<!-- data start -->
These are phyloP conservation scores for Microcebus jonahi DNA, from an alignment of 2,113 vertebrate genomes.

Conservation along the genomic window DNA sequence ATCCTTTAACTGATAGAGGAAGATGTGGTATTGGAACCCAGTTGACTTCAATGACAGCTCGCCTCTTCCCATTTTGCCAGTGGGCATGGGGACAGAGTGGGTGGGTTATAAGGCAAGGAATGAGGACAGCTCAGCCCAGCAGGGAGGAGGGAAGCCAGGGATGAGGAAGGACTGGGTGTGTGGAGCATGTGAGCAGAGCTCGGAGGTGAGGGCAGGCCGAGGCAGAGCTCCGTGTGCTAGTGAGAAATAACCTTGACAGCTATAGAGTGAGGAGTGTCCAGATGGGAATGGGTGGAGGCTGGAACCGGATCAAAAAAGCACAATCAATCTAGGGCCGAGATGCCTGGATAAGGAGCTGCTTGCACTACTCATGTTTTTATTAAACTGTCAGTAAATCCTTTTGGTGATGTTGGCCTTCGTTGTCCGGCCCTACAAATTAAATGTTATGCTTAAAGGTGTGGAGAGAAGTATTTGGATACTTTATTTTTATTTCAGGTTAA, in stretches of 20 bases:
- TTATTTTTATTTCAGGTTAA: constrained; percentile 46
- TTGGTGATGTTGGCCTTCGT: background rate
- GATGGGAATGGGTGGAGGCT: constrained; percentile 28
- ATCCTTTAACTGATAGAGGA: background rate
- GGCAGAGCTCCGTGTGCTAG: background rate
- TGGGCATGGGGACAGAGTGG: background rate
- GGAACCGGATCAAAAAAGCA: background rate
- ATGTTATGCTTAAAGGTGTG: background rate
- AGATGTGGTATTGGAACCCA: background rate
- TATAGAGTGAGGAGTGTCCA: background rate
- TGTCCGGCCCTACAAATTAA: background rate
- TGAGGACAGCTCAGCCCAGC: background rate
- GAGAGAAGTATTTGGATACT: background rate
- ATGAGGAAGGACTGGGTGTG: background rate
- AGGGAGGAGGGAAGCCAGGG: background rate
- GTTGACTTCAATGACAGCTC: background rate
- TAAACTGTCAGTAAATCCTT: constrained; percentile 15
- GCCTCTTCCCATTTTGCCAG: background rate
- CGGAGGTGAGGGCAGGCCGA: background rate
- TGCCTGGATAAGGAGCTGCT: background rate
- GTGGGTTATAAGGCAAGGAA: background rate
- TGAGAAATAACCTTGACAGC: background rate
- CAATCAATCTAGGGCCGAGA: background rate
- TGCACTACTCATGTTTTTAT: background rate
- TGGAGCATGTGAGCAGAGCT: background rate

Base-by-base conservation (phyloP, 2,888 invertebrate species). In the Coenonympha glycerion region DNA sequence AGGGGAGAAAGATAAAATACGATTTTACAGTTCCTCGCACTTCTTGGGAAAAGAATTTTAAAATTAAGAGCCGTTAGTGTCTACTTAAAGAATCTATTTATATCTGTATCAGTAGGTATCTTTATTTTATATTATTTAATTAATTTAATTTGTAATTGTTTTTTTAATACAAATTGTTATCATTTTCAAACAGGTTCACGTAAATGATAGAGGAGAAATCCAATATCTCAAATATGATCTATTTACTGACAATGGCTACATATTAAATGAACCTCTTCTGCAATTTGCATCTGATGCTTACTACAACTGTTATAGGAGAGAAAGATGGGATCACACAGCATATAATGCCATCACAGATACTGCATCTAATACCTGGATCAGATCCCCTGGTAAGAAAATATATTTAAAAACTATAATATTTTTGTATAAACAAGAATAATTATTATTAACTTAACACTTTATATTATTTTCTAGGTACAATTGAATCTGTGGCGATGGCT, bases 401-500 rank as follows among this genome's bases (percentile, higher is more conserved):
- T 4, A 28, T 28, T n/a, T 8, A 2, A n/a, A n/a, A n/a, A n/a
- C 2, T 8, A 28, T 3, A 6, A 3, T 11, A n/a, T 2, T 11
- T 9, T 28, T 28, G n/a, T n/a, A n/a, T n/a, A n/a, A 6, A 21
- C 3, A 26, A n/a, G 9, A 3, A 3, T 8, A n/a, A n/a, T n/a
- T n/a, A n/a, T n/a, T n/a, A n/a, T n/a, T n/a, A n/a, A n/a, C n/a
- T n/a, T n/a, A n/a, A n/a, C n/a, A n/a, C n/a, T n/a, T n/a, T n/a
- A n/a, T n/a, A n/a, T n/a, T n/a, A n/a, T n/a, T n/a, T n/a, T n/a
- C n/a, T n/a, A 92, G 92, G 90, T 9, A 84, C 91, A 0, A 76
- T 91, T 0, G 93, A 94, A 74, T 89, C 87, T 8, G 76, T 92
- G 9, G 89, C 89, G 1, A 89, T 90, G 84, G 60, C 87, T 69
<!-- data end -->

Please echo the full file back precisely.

These are phyloP conservation scores for Microcebus jonahi DNA, from an alignment of 2,113 vertebrate genomes.

Conservation along the genomic window DNA sequence ATCCTTTAACTGATAGAGGAAGATGTGGTATTGGAACCCAGTTGACTTCAATGACAGCTCGCCTCTTCCCATTTTGCCAGTGGGCATGGGGACAGAGTGGGTGGGTTATAAGGCAAGGAATGAGGACAGCTCAGCCCAGCAGGGAGGAGGGAAGCCAGGGATGAGGAAGGACTGGGTGTGTGGAGCATGTGAGCAGAGCTCGGAGGTGAGGGCAGGCCGAGGCAGAGCTCCGTGTGCTAGTGAGAAATAACCTTGACAGCTATAGAGTGAGGAGTGTCCAGATGGGAATGGGTGGAGGCTGGAACCGGATCAAAAAAGCACAATCAATCTAGGGCCGAGATGCCTGGATAAGGAGCTGCTTGCACTACTCATGTTTTTATTAAACTGTCAGTAAATCCTTTTGGTGATGTTGGCCTTCGTTGTCCGGCCCTACAAATTAAATGTTATGCTTAAAGGTGTGGAGAGAAGTATTTGGATACTTTATTTTTATTTCAGGTTAA, in stretches of 20 bases:
- TTATTTTTATTTCAGGTTAA: constrained; percentile 46
- TTGGTGATGTTGGCCTTCGT: background rate
- GATGGGAATGGGTGGAGGCT: constrained; percentile 28
- ATCCTTTAACTGATAGAGGA: background rate
- GGCAGAGCTCCGTGTGCTAG: background rate
- TGGGCATGGGGACAGAGTGG: background rate
- GGAACCGGATCAAAAAAGCA: background rate
- ATGTTATGCTTAAAGGTGTG: background rate
- AGATGTGGTATTGGAACCCA: background rate
- TATAGAGTGAGGAGTGTCCA: background rate
- TGTCCGGCCCTACAAATTAA: background rate
- TGAGGACAGCTCAGCCCAGC: background rate
- GAGAGAAGTATTTGGATACT: background rate
- ATGAGGAAGGACTGGGTGTG: background rate
- AGGGAGGAGGGAAGCCAGGG: background rate
- GTTGACTTCAATGACAGCTC: background rate
- TAAACTGTCAGTAAATCCTT: constrained; percentile 15
- GCCTCTTCCCATTTTGCCAG: background rate
- CGGAGGTGAGGGCAGGCCGA: background rate
- TGCCTGGATAAGGAGCTGCT: background rate
- GTGGGTTATAAGGCAAGGAA: background rate
- TGAGAAATAACCTTGACAGC: background rate
- CAATCAATCTAGGGCCGAGA: background rate
- TGCACTACTCATGTTTTTAT: background rate
- TGGAGCATGTGAGCAGAGCT: background rate

Base-by-base conservation (phyloP, 2,888 invertebrate species). In the Coenonympha glycerion region DNA sequence AGGGGAGAAAGATAAAATACGATTTTACAGTTCCTCGCACTTCTTGGGAAAAGAATTTTAAAATTAAGAGCCGTTAGTGTCTACTTAAAGAATCTATTTATATCTGTATCAGTAGGTATCTTTATTTTATATTATTTAATTAATTTAATTTGTAATTGTTTTTTTAATACAAATTGTTATCATTTTCAAACAGGTTCACGTAAATGATAGAGGAGAAATCCAATATCTCAAATATGATCTATTTACTGACAATGGCTACATATTAAATGAACCTCTTCTGCAATTTGCATCTGATGCTTACTACAACTGTTATAGGAGAGAAAGATGGGATCACACAGCATATAATGCCATCACAGATACTGCATCTAATACCTGGATCAGATCCCCTGGTAAGAAAATATATTTAAAAACTATAATATTTTTGTATAAACAAGAATAATTATTATTAACTTAACACTTTATATTATTTTCTAGGTACAATTGAATCTGTGGCGATGGCT, bases 401-500 rank as follows among this genome's bases (percentile, higher is more conserved):
- T 4, A 28, T 28, T n/a, T 8, A 2, A n/a, A n/a, A n/a, A n/a
- C 2, T 8, A 28, T 3, A 6, A 3, T 11, A n/a, T 2, T 11
- T 9, T 28, T 28, G n/a, T n/a, A n/a, T n/a, A n/a, A 6, A 21
- C 3, A 26, A n/a, G 9, A 3, A 3, T 8, A n/a, A n/a, T n/a
- T n/a, A n/a, T n/a, T n/a, A n/a, T n/a, T n/a, A n/a, A n/a, C n/a
- T n/a, T n/a, A n/a, A n/a, C n/a, A n/a, C n/a, T n/a, T n/a, T n/a
- A n/a, T n/a, A n/a, T n/a, T n/a, A n/a, T n/a, T n/a, T n/a, T n/a
- C n/a, T n/a, A 92, G 92, G 90, T 9, A 84, C 91, A 0, A 76
- T 91, T 0, G 93, A 94, A 74, T 89, C 87, T 8, G 76, T 92
- G 9, G 89, C 89, G 1, A 89, T 90, G 84, G 60, C 87, T 69